Janssen to launch Risperdal offshoot next month

The FDA approved Invega (paliperidone), a once-daily extended-release version of Johnson & Johnson's blockbuster schizophrenia drug, Risperdal. While paliperidone is derived from Risperdal (risperidone), the oral medication qualifies as a new atypical antipsychotic, the FDA said. The tablet is slated to be launched by J&J's Janssen unit in January. Analysts offered a mixed outlook for the drug, whose label included an unexpected warning that it could increase the risk of a potentially fatal heart side effect, QT prolongation. A similar warning has hampered uptake of Pfizer’s Geodon. Still, Invega’s warning is said to be less severe than Geodon’s, and analysts say J&J hopes to switch a large portion of Risperdal sales to Invega during the 18 months left before Risperdal goes off patent in 2008. A JP Morgan analyst forecasted Invega sales of $488 million in 2007, growing to $1.78 billion by 2009, noted CNNMoney.com. US sales of atypical antipsychotics reached $10.5 billion in 2005, according to IMS Health, with Risperdal accounting for $2.3 billion of that. Janssen also markets a long-acting injection form of risperidone, Risperdal Consta, which is given every two weeks. J&J said Invega is the first new FDA-approved treatment for schizophrenia since 2003 and the first to include information in its labeling about personal and social functioning, which are key issues for these patients and their families.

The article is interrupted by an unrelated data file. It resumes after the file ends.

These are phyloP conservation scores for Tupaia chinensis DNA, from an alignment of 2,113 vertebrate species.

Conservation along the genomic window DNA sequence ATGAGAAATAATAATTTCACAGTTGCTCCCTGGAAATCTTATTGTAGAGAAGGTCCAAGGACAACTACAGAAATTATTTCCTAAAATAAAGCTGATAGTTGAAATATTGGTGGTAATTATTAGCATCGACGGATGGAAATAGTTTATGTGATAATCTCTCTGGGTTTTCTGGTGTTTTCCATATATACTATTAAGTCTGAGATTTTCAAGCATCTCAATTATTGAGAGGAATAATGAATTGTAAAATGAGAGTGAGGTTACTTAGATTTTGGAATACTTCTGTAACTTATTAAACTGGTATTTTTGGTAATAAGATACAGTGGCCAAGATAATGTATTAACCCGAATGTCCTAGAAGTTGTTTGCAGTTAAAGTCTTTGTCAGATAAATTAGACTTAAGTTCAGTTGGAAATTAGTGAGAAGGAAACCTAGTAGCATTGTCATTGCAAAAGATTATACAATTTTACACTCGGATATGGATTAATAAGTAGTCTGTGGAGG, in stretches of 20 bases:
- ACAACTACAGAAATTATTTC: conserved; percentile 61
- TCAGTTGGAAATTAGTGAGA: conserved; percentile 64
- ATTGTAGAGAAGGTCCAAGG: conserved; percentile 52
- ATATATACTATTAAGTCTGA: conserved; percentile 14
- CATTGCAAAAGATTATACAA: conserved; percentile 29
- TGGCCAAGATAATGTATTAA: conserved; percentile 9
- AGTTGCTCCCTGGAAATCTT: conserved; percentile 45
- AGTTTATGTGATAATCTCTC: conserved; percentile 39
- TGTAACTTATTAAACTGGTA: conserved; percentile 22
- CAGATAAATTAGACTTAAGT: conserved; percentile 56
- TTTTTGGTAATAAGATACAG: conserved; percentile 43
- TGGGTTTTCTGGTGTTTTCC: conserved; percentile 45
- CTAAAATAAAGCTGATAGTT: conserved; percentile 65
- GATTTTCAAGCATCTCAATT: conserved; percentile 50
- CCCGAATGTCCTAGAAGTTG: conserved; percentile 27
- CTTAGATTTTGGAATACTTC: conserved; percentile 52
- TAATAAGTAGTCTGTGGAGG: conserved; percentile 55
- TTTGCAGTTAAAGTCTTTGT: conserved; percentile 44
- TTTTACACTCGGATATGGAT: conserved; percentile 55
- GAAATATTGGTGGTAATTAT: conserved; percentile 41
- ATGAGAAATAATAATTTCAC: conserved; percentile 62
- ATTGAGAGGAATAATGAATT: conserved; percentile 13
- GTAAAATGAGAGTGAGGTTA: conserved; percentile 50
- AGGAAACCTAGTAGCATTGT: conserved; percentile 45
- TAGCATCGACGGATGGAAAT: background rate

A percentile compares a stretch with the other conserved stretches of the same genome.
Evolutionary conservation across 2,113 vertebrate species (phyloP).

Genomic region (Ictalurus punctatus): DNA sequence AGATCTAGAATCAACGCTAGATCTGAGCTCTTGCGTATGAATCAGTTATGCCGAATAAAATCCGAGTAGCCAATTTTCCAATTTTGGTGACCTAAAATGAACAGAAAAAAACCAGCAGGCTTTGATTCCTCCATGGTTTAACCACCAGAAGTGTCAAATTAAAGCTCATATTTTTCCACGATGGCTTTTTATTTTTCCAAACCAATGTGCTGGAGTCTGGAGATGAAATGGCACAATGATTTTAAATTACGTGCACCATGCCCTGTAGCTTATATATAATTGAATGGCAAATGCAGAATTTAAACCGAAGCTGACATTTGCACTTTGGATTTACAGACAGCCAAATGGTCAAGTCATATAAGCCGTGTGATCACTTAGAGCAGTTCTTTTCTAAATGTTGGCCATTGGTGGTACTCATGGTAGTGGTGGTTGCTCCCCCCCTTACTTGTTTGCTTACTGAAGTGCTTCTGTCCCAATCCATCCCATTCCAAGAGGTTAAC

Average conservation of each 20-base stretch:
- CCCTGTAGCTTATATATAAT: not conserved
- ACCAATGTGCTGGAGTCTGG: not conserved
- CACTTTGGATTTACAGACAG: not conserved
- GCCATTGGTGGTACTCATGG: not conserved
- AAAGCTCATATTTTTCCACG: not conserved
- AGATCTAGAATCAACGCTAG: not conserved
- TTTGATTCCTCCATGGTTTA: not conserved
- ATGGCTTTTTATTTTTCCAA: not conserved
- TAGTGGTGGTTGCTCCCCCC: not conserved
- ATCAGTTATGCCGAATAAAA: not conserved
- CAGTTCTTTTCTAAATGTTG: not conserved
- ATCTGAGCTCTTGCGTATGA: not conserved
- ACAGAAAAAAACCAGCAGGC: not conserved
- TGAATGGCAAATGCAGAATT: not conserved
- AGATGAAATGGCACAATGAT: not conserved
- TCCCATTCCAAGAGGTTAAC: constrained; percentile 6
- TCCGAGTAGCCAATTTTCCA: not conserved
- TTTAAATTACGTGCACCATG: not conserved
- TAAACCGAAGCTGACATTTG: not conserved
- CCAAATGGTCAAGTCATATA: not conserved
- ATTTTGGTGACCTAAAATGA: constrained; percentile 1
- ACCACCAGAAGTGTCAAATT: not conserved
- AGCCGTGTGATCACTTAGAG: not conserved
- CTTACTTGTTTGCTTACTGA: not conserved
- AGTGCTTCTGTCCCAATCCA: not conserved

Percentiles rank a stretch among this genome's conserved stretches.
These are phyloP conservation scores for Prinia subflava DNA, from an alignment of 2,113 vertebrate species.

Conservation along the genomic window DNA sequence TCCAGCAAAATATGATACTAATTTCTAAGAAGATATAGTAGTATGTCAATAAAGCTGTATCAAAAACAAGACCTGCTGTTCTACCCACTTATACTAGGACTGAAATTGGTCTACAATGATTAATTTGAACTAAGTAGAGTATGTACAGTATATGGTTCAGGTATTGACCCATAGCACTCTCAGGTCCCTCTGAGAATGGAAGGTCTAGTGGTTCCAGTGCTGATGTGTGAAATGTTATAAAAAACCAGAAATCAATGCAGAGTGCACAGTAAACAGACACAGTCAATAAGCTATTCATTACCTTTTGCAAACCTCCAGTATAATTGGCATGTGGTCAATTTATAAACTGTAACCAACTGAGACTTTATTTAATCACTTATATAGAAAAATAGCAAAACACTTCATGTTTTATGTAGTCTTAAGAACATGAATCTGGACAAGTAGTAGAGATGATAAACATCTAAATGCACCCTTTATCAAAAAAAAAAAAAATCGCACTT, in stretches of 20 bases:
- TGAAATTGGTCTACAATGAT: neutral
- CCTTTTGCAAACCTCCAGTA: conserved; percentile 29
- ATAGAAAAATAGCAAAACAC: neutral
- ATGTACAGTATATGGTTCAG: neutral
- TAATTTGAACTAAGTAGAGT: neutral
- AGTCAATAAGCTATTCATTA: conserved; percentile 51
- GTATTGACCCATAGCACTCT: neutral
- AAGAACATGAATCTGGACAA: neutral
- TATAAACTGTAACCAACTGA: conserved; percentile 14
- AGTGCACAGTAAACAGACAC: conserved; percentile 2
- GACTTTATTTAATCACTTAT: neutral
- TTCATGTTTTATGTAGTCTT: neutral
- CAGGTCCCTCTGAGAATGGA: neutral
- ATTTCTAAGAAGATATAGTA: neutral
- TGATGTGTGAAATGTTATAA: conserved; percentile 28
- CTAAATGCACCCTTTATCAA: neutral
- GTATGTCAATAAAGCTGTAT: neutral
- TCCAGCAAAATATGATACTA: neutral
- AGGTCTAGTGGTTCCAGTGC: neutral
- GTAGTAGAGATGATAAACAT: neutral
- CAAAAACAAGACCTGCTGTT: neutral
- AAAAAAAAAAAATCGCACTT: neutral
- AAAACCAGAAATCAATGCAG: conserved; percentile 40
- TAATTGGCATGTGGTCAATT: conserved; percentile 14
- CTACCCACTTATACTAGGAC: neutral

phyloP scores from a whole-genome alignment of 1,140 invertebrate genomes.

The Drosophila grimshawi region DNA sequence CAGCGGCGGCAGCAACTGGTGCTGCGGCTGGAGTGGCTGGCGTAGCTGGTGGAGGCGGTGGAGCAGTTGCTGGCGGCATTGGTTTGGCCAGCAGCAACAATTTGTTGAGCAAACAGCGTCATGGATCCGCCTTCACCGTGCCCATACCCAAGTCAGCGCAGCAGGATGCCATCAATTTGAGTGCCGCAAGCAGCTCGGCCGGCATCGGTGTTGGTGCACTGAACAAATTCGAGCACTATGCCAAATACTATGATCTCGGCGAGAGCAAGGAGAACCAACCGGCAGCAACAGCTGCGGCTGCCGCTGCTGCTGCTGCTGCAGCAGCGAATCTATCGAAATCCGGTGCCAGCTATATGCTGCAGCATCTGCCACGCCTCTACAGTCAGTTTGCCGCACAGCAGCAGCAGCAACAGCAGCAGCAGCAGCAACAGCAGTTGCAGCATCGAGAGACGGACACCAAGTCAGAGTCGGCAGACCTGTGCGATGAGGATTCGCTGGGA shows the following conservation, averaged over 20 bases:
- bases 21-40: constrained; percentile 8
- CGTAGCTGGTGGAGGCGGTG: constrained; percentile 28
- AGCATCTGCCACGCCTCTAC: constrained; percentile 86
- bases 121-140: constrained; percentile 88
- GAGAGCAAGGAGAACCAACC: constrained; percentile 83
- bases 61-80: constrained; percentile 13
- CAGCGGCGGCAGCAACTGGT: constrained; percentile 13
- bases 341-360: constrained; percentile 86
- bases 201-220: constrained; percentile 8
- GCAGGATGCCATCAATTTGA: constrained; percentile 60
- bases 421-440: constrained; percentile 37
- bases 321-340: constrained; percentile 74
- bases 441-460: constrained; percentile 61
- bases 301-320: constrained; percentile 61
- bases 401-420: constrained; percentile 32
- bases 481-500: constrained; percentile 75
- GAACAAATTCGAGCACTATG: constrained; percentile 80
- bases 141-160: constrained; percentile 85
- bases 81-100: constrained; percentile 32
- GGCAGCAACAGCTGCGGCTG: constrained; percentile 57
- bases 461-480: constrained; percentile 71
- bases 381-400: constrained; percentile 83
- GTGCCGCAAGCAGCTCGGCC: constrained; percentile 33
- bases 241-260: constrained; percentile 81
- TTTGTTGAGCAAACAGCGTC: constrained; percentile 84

This material may not be published, broadcast, rewritten or redistributed in any form without prior authorization. Your use of this website constitutes acceptance of Haymarket Media's Privacy Policy and Terms & Conditions